Rama told Bharata with a smile "Man is not able to do what he wills. He is not the Master. A fixed form or name drives him hither and thither. All that is piled up is finally disbursed. What rises, ends in a fall. Union ends in separation. Life ends in death. How a ripe fruit does not fear for anything other than its falling, so also a man once born, does not fear for anything other than his death. As a house that is solidly constructed ultimately falls into decay, human being too is subject to age and death. The night that has passed, does not return and the bountiful River Yamuna just marches on towards the sea. The passing days and nights in this world quickly decrease the life-span of all living being as in the summer, the rays of the sun dry up the water in a pool.
         "You grieve for yourself. Why do you grieve for another? Even while you stay at home, or departed to another place, your life-span gets shortened. Death walks just with us as we walk and sits with us as we sit. Having traveled a very long distance with us, death returns along with us as we return.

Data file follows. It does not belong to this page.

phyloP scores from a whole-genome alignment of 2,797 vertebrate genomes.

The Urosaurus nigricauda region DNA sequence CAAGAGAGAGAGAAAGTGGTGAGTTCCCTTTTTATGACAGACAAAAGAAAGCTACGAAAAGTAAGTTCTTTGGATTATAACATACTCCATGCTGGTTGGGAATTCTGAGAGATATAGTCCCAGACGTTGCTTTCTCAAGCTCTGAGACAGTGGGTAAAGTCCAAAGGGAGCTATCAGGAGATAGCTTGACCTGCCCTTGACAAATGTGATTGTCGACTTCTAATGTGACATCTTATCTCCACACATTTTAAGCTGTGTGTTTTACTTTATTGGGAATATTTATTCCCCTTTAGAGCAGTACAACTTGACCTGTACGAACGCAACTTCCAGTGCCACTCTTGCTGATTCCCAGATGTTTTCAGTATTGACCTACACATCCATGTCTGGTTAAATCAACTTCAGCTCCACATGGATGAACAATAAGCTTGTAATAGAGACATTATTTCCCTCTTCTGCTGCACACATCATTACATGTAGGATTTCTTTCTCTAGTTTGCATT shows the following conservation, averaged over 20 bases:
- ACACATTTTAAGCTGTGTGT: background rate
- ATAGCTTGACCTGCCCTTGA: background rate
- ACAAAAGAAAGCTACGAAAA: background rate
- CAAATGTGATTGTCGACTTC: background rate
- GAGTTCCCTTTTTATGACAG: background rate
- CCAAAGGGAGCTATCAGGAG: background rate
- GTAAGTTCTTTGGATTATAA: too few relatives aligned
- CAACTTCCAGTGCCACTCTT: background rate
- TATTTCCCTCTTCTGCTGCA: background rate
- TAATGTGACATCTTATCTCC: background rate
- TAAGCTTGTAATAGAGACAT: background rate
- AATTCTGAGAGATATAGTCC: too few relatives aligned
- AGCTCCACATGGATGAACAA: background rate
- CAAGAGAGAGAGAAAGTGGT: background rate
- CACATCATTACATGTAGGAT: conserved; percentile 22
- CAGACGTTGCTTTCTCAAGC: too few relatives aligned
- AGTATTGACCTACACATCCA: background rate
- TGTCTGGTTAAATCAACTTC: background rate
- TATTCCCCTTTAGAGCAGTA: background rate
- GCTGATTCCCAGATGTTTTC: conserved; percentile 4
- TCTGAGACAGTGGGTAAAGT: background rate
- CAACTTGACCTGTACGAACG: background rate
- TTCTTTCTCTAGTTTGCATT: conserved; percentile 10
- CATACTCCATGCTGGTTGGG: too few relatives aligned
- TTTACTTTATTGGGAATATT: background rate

"What expedient can make a man whose body became decayed with age, with folds on the limbs and hair turned grey,come back to the original splendour? People are delighted when the sun has risen and also when the day ends. But they are not able to perceive the waning in their life-span.
          "Seeing the onset of season, people rejoice, as though it has come something newly. But the succession of the seasons devours the life of being. As pieces of drift-wood floating on the ocean come together for a span, so also wives, children, kinsmen, wealth and property come together for a while and part with us. Their parting is inevitable. Here, no being can escape its destiny in the form of birth and death. For that reason, the power to avert his own death does not ingrain in a man mourning for a dead person. As a caravan is passing on a road, one stationed at the way-side says, I too will come behind you. In the same manner, we should inevitably follow the path taken by fathers and forefathers. Why a man who obtained that path, for which there is no return, distress himself.